New Delhi: The first agitation against the imposition of Hindi kicked off in 1937, after the introduction of compulsory teaching of Hindi in the schools of Madras Presidency.

The Indian government responded with a crackdown, resulting in the death of two protesters and the arrest of 1,198 people including women and children.

On January 25, 1965, a full-scale riot broke out in Madurai against imposition of Hindi on non-Hindi speaking states.

To calm the situation, then Prime Minister Lal Bahadur Shastri gave assurances that English would continue to be used as the official language as long as the non-Hindi speaking states wanted.

In 1967, anti-Hindi activists from Madras state — which is now Chennai — were not satisfied with the three language — English, Hindi and Tamil — formula.

They demanded an end to teaching of Hindi.

The agitation turned violent on December 21 and mass acts of arson and looting were reported in the state.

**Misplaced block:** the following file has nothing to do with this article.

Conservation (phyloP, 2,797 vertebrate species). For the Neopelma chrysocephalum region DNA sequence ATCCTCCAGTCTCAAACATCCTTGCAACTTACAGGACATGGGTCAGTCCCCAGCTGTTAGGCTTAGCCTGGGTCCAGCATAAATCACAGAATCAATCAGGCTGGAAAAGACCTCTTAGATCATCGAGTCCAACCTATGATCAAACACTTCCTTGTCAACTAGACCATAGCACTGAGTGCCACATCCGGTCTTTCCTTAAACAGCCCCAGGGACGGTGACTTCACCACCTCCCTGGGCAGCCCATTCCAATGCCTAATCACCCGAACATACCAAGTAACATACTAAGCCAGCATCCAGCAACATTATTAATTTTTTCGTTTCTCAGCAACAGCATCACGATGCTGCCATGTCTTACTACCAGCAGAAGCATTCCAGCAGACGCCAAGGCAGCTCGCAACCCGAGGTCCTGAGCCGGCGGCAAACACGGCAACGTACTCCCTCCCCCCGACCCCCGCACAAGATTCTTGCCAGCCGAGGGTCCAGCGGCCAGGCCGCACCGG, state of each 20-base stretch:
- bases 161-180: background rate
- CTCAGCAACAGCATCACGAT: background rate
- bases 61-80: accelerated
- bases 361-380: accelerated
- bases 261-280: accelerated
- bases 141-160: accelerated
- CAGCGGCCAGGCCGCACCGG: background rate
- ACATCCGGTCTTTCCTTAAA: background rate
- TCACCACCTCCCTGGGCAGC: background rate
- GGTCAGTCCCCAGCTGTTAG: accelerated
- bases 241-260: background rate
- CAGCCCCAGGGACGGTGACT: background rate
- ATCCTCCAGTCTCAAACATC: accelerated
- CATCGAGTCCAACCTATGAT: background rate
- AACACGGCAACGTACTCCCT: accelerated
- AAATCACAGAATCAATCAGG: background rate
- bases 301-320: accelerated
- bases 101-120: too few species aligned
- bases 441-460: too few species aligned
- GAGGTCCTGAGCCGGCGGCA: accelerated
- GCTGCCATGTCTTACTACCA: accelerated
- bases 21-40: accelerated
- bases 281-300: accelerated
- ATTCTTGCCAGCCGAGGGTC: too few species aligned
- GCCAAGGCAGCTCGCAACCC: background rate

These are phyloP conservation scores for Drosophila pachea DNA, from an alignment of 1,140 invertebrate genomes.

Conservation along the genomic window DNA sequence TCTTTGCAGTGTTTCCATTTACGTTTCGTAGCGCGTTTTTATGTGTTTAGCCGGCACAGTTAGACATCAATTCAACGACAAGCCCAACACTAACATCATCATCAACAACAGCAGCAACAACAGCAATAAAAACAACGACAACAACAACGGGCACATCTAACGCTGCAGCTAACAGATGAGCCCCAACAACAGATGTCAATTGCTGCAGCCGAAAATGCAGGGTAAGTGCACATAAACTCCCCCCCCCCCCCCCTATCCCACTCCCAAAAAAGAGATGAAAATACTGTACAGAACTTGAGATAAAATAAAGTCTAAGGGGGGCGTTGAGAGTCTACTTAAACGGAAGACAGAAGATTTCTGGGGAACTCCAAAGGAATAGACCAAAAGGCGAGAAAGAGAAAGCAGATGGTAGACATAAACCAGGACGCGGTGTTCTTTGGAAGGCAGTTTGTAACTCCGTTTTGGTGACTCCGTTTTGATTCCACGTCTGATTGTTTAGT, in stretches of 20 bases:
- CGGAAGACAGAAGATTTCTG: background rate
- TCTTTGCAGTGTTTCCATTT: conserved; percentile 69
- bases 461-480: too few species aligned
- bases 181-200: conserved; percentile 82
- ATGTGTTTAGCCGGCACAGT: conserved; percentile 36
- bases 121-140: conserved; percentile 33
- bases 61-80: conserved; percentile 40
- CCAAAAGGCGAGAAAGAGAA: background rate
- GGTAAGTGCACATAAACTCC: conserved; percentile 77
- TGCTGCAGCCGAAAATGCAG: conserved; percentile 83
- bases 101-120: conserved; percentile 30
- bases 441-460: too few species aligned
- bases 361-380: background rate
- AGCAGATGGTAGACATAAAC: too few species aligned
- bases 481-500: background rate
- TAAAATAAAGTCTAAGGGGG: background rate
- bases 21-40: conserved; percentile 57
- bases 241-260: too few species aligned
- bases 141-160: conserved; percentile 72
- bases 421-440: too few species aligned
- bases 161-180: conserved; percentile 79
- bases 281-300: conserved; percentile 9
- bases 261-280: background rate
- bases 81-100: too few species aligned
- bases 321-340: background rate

Eventually, the three-language policy was scrapped and Hindi was eliminated from the curriculum.

In 1986, then PM Rajiv Gandhi introduced the “National Education Policy”. This education policy provided for setting up Navodaya Schools, where the Dravida Munnetra Kazhagam (DMK) claimed teaching of Hindi would be compulsory.

On November 17, 1986, DMK members protested against the new education policy by burning Part XVII of the Constitution.

In 2014, the Union Home Ministry ordered that “government employees and officials of all ministries, departments, corporations or banks, who have made official accounts on social networking sites should use Hindi, or both Hindi and English but give priority to Hindi”.

This move was immediately opposed by all the political parties in Tamil Nadu. The protests ensured the continuous official usage of English.